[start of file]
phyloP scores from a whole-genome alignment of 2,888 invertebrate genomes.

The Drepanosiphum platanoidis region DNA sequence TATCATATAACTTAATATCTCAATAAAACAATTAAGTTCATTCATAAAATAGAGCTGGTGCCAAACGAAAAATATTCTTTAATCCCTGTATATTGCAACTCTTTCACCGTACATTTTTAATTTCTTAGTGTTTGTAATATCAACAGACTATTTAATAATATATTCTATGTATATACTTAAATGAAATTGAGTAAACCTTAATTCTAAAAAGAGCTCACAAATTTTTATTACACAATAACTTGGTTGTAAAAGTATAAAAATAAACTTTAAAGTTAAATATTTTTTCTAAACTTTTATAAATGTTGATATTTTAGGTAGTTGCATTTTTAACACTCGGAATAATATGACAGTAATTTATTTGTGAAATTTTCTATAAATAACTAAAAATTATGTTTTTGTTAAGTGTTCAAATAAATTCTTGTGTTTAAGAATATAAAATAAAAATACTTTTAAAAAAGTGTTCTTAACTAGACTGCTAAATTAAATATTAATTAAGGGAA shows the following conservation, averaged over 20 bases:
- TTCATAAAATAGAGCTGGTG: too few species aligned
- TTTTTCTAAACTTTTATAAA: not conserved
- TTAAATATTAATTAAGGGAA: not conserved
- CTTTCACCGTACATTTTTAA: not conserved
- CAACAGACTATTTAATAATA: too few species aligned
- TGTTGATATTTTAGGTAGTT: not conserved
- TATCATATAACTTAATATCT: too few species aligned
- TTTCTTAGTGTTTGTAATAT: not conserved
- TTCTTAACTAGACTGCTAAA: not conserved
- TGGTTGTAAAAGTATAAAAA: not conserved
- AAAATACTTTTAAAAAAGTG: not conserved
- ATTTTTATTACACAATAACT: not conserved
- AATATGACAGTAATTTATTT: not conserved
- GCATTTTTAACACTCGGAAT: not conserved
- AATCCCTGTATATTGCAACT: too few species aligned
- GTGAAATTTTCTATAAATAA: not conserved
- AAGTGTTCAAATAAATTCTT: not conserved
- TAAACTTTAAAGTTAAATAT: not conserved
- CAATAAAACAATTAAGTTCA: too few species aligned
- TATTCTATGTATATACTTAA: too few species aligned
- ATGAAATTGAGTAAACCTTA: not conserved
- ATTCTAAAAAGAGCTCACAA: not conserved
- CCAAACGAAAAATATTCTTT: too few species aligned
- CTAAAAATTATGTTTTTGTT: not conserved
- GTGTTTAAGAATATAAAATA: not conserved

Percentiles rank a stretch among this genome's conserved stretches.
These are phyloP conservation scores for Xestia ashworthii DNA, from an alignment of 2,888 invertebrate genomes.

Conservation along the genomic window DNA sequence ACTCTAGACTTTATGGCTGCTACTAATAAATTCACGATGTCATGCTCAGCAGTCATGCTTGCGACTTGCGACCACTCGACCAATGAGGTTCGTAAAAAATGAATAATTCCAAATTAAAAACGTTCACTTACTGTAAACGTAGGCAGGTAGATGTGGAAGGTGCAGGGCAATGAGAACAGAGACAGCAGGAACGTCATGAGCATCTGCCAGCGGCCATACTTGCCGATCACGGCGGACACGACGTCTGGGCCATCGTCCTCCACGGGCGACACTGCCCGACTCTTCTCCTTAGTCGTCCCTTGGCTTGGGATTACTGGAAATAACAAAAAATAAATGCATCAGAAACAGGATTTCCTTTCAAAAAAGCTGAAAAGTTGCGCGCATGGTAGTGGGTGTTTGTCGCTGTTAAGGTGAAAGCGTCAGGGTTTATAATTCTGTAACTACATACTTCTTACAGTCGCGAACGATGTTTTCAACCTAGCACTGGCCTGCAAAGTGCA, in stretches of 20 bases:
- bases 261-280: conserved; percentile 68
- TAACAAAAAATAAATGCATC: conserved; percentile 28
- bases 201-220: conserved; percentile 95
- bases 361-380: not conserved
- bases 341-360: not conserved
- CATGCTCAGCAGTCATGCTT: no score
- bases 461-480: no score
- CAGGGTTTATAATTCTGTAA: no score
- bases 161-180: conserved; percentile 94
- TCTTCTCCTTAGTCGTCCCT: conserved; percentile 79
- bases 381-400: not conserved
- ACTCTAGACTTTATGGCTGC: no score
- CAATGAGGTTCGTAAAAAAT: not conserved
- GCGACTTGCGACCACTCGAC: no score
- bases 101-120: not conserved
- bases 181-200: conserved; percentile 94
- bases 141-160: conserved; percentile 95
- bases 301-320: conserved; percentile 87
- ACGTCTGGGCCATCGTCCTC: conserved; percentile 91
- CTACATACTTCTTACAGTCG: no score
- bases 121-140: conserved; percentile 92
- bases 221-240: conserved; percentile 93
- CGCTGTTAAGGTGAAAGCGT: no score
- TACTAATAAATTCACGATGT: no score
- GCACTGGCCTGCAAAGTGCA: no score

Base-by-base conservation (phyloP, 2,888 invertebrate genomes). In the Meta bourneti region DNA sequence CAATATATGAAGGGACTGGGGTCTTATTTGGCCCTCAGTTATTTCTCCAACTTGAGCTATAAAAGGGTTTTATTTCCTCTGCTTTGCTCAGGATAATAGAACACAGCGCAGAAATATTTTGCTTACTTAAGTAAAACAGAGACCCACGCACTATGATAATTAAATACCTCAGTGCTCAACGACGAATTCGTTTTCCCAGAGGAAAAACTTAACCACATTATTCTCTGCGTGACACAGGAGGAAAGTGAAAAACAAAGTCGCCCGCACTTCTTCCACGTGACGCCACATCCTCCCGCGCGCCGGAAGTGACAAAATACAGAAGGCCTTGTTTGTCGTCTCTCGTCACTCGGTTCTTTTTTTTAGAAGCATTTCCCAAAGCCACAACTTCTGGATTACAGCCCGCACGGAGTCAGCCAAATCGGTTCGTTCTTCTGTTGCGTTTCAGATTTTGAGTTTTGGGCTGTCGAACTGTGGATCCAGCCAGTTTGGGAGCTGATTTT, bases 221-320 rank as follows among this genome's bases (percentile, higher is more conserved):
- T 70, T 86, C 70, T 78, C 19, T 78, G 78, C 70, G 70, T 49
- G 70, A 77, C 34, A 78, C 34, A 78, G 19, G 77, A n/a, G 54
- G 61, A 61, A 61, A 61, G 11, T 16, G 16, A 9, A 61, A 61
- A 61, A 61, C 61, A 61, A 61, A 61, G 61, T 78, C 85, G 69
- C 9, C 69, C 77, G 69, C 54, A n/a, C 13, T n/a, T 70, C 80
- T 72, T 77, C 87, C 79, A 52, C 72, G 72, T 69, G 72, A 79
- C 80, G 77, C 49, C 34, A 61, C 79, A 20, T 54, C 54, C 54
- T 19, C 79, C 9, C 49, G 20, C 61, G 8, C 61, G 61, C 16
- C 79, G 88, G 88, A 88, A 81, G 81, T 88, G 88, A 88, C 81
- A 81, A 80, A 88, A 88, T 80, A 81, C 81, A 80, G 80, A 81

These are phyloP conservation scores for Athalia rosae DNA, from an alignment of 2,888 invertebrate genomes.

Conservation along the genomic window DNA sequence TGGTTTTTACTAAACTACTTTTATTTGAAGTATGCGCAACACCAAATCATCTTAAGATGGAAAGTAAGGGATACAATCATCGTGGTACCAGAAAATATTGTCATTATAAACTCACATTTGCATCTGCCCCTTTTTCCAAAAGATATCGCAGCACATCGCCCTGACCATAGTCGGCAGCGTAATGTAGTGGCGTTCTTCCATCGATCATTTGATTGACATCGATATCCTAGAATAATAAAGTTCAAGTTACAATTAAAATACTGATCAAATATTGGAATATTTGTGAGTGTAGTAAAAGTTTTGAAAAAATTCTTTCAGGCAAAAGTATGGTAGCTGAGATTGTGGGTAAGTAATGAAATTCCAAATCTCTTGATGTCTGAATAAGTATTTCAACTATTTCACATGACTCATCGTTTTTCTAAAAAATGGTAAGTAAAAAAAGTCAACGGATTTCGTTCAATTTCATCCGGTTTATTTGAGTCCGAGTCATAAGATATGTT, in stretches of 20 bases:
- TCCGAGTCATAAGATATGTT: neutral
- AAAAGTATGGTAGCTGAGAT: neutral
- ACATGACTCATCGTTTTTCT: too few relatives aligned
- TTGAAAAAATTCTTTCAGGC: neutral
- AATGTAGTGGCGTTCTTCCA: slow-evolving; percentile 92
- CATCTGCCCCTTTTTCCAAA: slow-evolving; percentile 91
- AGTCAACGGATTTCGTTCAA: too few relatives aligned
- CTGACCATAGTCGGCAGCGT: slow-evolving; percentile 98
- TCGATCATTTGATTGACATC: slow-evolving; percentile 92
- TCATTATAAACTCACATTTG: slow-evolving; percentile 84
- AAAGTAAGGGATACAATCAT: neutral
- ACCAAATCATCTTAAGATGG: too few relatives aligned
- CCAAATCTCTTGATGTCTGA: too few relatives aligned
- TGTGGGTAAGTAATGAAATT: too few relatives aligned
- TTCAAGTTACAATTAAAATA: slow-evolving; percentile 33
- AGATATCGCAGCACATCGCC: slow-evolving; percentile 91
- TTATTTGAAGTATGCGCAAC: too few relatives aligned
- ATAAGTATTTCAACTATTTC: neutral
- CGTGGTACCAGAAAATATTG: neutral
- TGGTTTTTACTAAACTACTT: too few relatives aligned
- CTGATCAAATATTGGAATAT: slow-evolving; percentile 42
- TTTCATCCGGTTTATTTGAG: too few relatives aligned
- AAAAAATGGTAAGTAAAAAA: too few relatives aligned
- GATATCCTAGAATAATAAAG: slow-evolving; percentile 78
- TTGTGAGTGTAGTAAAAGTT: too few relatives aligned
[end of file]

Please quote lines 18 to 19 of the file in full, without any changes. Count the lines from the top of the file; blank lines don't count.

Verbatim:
- GTGAAATTTTCTATAAATAA: not conserved
- AAGTGTTCAAATAAATTCTT: not conserved